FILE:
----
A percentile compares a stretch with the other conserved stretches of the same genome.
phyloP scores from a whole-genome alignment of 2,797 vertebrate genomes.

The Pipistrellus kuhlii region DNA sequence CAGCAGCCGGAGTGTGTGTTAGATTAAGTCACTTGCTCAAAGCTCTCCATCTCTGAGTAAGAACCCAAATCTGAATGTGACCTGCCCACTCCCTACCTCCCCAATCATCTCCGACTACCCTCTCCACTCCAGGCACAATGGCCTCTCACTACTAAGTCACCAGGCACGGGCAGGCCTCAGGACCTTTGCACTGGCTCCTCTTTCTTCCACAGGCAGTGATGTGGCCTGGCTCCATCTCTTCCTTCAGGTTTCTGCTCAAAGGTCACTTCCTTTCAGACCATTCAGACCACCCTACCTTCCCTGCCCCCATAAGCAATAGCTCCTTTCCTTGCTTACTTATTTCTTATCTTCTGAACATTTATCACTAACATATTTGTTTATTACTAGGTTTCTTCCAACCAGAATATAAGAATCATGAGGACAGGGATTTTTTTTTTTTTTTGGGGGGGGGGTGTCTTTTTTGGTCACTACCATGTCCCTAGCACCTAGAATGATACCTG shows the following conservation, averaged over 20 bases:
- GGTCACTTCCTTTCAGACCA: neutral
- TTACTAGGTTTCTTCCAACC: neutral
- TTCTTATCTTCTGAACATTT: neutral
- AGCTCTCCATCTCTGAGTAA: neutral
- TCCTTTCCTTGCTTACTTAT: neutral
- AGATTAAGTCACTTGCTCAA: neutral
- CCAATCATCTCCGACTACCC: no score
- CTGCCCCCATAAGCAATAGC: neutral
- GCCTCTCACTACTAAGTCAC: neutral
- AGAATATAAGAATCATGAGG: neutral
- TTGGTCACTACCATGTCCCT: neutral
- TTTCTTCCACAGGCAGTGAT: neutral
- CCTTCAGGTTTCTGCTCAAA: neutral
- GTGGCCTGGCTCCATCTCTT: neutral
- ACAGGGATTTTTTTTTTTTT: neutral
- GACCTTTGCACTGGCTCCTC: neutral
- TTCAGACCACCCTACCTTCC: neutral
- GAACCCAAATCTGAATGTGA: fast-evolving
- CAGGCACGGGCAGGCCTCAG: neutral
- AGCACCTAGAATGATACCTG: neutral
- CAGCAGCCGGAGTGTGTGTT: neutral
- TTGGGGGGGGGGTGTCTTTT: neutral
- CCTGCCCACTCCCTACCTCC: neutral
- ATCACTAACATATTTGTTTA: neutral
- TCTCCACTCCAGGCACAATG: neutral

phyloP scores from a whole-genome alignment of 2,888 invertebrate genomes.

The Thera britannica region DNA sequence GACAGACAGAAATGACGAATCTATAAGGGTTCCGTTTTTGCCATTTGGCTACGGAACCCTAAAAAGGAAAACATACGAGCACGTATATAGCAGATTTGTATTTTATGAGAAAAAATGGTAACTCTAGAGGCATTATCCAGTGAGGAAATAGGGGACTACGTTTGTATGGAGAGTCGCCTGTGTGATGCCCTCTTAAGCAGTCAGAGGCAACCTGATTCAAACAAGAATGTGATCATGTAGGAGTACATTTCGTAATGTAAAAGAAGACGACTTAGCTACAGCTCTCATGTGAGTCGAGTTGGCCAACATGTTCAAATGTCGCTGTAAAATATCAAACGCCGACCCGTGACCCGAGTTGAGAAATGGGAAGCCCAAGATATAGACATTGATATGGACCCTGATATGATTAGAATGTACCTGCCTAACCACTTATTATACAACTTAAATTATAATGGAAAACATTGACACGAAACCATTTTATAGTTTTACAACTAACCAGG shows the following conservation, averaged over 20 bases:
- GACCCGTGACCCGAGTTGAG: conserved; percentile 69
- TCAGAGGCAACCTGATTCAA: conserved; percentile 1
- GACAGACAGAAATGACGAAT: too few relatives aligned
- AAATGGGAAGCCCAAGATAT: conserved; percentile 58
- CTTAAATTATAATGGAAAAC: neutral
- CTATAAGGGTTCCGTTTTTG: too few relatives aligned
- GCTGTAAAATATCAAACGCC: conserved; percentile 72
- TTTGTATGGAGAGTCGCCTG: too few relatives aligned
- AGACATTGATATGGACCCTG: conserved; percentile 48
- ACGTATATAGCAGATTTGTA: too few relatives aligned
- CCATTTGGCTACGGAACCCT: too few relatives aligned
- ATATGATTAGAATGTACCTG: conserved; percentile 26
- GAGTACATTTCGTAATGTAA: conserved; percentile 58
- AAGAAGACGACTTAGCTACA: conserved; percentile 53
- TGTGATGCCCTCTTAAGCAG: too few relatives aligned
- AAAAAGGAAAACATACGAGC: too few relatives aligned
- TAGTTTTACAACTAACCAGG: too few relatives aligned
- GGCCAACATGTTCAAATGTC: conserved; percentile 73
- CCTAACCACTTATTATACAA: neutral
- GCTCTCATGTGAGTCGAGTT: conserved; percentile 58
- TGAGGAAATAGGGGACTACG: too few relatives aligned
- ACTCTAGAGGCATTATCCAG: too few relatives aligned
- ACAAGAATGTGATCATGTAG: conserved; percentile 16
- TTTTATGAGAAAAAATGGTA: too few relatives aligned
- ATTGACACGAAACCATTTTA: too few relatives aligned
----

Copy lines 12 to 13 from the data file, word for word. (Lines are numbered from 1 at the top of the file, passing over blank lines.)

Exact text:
- GCCTCTCACTACTAAGTCAC: neutral
- AGAATATAAGAATCATGAGG: neutral